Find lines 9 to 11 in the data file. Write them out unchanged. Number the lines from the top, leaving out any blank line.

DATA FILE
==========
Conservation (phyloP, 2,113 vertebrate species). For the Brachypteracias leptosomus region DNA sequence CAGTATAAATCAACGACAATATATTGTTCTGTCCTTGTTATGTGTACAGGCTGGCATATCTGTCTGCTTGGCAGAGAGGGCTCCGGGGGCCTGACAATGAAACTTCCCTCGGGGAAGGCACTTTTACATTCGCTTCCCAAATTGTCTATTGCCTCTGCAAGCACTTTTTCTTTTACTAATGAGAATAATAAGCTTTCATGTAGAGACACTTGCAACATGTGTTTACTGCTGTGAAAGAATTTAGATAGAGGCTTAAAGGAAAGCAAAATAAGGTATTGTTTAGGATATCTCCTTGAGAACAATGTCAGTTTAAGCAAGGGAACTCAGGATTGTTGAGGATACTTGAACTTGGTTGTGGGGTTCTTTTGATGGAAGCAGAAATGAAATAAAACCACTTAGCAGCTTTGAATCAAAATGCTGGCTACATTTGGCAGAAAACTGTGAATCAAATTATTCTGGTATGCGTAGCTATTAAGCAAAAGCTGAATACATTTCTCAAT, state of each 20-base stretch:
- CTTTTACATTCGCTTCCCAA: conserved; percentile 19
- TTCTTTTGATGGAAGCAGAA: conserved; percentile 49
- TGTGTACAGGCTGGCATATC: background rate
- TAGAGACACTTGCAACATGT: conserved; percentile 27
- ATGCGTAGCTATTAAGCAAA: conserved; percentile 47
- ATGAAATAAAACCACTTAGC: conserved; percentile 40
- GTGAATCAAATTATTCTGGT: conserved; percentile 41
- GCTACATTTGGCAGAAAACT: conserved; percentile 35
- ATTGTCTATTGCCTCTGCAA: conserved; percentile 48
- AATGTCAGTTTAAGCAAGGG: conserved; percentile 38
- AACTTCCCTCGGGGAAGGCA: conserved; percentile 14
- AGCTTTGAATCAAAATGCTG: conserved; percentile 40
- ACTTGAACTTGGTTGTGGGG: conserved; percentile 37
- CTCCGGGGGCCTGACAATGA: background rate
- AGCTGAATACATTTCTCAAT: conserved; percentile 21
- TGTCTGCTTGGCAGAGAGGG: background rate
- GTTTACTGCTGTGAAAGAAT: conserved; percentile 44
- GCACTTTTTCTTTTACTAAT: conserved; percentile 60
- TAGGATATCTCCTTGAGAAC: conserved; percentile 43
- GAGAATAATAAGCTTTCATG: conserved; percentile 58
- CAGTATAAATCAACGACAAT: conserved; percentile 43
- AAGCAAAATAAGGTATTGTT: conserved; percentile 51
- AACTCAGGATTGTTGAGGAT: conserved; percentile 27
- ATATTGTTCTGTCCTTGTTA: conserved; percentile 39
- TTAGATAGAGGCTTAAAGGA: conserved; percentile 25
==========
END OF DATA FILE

- GCTACATTTGGCAGAAAACT: conserved; percentile 35
- ATTGTCTATTGCCTCTGCAA: conserved; percentile 48
- AATGTCAGTTTAAGCAAGGG: conserved; percentile 38